ALA Midwinter – Quick Preview

19/01/2012 § 7 Comments

In case you haven’t yet had the opportunity to be introduced to the idea of professional networking, here’s a quick intro: librarians near and far, from all varieties of the field, twice a year attend gigantic conferences hosted by our preeminent organization, the American Library Association. There are constant debates about the value of membership in this organization, and we highly encourage all readers to throughly investigate how and where they plan to invest their professional time. That said, I (Micah) think its important to be part of ALA for the very reason this blog exists, to support the idea of “Big Tent Librarianship” and build connections with peers and colleagues in different areas of work.

So, I’ll be attending ALA Midwinter in Dallas this weekend, along with my fellow HackLibSchool writers Teresa and Ashley. Here are a few tips/pointers/suggestions if you’re a student or recent grad heading to the conference:

1. Bring a water bottle

2. Carry your phone charger with you

3. Wear comfortable shoes (but fashionable, of course!)

4. Contact the ALA New Members Round Table (NRMT) – they’re here for you!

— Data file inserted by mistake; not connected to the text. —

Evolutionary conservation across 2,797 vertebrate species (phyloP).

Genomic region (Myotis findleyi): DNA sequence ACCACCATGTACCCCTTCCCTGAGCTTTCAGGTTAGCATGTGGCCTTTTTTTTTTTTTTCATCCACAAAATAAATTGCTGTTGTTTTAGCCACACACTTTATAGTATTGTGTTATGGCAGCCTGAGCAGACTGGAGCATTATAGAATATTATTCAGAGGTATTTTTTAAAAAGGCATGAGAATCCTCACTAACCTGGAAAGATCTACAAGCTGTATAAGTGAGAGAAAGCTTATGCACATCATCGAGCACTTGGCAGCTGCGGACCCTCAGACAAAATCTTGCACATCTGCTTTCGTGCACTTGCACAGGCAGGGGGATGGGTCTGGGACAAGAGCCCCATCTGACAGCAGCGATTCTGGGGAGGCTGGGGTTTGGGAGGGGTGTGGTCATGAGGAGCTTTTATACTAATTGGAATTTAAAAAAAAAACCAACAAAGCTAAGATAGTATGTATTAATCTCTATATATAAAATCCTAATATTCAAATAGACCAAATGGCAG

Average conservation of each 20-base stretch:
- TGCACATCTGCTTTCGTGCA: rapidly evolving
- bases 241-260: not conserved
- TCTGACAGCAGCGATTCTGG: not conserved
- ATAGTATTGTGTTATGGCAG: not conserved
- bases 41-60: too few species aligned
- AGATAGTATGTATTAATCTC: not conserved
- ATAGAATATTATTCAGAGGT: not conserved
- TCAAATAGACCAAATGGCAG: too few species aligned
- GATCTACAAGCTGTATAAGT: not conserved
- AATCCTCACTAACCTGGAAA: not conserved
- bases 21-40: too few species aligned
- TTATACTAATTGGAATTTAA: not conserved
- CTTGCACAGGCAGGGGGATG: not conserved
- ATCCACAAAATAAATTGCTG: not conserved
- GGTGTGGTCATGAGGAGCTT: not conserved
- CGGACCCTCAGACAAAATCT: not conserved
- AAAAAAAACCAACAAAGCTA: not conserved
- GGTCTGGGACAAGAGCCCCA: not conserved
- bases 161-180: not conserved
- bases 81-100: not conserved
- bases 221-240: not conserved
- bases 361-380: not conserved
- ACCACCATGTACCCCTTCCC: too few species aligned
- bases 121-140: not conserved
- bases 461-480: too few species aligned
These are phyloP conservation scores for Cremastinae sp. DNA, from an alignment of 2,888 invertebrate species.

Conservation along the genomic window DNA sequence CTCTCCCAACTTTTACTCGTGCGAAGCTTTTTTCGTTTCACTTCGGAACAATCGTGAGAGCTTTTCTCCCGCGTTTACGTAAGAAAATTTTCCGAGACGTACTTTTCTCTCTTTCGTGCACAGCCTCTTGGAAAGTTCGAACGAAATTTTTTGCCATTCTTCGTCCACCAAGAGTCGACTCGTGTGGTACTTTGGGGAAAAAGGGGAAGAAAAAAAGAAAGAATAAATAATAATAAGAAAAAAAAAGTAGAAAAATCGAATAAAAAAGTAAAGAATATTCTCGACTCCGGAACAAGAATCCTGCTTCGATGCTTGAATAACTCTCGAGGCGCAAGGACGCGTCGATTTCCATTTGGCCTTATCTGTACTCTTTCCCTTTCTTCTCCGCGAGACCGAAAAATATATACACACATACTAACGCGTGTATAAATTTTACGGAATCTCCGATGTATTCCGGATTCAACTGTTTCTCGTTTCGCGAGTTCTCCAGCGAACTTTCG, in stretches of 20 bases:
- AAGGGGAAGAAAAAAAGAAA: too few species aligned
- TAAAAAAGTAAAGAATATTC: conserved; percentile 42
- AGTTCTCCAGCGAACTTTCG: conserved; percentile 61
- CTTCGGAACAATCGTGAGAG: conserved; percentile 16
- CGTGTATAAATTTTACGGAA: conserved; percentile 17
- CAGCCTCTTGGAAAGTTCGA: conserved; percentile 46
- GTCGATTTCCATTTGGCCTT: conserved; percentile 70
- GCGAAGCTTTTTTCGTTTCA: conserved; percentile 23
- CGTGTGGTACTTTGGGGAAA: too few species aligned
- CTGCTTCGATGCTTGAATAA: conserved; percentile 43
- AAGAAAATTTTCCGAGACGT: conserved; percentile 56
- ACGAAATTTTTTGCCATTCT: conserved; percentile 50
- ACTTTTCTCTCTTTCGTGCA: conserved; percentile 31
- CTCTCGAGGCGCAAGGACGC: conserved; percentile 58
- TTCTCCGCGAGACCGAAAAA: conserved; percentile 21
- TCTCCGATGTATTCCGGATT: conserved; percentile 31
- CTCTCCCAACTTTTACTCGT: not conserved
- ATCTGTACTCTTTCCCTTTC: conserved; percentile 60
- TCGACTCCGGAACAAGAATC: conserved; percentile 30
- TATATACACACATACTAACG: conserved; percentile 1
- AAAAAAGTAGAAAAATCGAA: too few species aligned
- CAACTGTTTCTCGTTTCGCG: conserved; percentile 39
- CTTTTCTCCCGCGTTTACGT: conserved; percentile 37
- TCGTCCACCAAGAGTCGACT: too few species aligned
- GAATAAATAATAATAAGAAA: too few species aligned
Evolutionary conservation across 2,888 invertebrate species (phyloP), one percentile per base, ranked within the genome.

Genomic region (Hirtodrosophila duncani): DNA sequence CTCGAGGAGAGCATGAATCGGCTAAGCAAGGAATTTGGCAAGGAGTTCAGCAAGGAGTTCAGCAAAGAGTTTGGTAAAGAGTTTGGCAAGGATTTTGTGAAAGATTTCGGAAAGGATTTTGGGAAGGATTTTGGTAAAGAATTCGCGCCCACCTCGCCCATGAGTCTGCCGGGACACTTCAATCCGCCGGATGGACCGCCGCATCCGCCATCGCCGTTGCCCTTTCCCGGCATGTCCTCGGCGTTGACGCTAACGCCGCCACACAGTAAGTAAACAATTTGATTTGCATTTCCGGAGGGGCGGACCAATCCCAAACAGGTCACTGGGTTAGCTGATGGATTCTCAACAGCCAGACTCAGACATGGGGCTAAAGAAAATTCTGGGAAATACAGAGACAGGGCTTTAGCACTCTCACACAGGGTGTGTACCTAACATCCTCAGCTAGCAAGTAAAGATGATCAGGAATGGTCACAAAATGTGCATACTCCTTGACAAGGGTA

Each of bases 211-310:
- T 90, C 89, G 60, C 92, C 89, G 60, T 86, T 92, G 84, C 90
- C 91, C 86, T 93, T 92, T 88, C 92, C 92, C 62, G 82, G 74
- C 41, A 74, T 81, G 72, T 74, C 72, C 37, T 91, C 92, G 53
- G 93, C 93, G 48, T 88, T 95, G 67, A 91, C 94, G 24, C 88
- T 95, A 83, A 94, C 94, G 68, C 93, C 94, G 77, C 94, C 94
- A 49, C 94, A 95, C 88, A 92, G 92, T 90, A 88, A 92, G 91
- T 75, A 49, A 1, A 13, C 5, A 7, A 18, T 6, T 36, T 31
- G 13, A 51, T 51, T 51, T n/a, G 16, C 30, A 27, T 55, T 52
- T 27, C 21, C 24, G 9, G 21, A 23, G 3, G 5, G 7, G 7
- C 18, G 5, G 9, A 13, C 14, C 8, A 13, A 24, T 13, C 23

5. Get out, be personable and meet people!

6. Contact Micah (micahvandegrift [at] gmail) if you want to be added to the ALAMW GroupMe group chat/text thingie. Smart phone not required! Great way to stay in touch, find out where the good sessions are, organize a lunch or breakfast, and generally make new friends!

7. Use ALA Connect’s Conference Scheduler to get organized and plan out the sessions you’re attending. Seriously. Invaluable.

And to facilitate #5, we are happy to promote several social events that are a great way to connect with new colleagues.

(and selfishly, two events close to our hearts):

Hope to see some of you in Dallas! Don’t be shy, come up and say hello!

Bonus: Check out this series of posts from last year’s ALA Annual Conference to get a sense of how we hack conferences.

Making the most of mentorships

08/09/2011 § 2 Comments

Earlier this week, Ashley discussed some of the ways to hack your advisor–but what if you get stuck with someone you don’t like? Or doesn’t know much about your field of study?  Or just plain stinks?  Lucky for you there is an oft-neglected source of sage wisdom and comforting words: the mentor.